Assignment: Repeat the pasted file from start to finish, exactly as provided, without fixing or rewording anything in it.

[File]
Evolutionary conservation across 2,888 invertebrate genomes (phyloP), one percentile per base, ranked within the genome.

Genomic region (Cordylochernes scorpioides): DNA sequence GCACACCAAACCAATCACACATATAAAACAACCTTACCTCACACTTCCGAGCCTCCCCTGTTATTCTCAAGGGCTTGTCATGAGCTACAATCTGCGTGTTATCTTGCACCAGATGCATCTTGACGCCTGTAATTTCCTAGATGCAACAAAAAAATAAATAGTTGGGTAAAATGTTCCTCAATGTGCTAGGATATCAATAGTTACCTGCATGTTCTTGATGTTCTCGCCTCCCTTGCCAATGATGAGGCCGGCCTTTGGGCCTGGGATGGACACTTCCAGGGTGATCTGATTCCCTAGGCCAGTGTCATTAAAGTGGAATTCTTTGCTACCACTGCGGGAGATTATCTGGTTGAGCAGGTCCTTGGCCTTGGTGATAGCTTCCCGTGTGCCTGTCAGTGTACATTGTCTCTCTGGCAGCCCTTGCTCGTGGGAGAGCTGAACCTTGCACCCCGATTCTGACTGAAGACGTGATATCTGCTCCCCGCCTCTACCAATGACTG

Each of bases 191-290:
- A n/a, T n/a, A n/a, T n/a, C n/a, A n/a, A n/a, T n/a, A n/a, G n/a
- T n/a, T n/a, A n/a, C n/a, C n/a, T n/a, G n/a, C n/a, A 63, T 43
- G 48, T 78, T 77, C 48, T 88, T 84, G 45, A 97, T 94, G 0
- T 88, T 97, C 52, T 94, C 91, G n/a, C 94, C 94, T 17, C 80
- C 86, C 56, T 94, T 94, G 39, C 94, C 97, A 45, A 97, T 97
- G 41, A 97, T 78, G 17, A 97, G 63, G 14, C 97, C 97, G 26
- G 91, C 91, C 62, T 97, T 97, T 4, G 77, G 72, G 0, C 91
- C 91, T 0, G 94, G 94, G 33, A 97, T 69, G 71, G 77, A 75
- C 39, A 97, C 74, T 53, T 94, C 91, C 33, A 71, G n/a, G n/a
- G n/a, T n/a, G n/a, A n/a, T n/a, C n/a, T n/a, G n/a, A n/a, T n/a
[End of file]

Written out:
Evolutionary conservation across 2,888 invertebrate genomes (phyloP), one percentile per base, ranked within the genome.

Genomic region (Cordylochernes scorpioides): DNA sequence GCACACCAAACCAATCACACATATAAAACAACCTTACCTCACACTTCCGAGCCTCCCCTGTTATTCTCAAGGGCTTGTCATGAGCTACAATCTGCGTGTTATCTTGCACCAGATGCATCTTGACGCCTGTAATTTCCTAGATGCAACAAAAAAATAAATAGTTGGGTAAAATGTTCCTCAATGTGCTAGGATATCAATAGTTACCTGCATGTTCTTGATGTTCTCGCCTCCCTTGCCAATGATGAGGCCGGCCTTTGGGCCTGGGATGGACACTTCCAGGGTGATCTGATTCCCTAGGCCAGTGTCATTAAAGTGGAATTCTTTGCTACCACTGCGGGAGATTATCTGGTTGAGCAGGTCCTTGGCCTTGGTGATAGCTTCCCGTGTGCCTGTCAGTGTACATTGTCTCTCTGGCAGCCCTTGCTCGTGGGAGAGCTGAACCTTGCACCCCGATTCTGACTGAAGACGTGATATCTGCTCCCCGCCTCTACCAATGACTG

Each of bases 191-290:
- A n/a, T n/a, A n/a, T n/a, C n/a, A n/a, A n/a, T n/a, A n/a, G n/a
- T n/a, T n/a, A n/a, C n/a, C n/a, T n/a, G n/a, C n/a, A 63, T 43
- G 48, T 78, T 77, C 48, T 88, T 84, G 45, A 97, T 94, G 0
- T 88, T 97, C 52, T 94, C 91, G n/a, C 94, C 94, T 17, C 80
- C 86, C 56, T 94, T 94, G 39, C 94, C 97, A 45, A 97, T 97
- G 41, A 97, T 78, G 17, A 97, G 63, G 14, C 97, C 97, G 26
- G 91, C 91, C 62, T 97, T 97, T 4, G 77, G 72, G 0, C 91
- C 91, T 0, G 94, G 94, G 33, A 97, T 69, G 71, G 77, A 75
- C 39, A 97, C 74, T 53, T 94, C 91, C 33, A 71, G n/a, G n/a
- G n/a, T n/a, G n/a, A n/a, T n/a, C n/a, T n/a, G n/a, A n/a, T n/a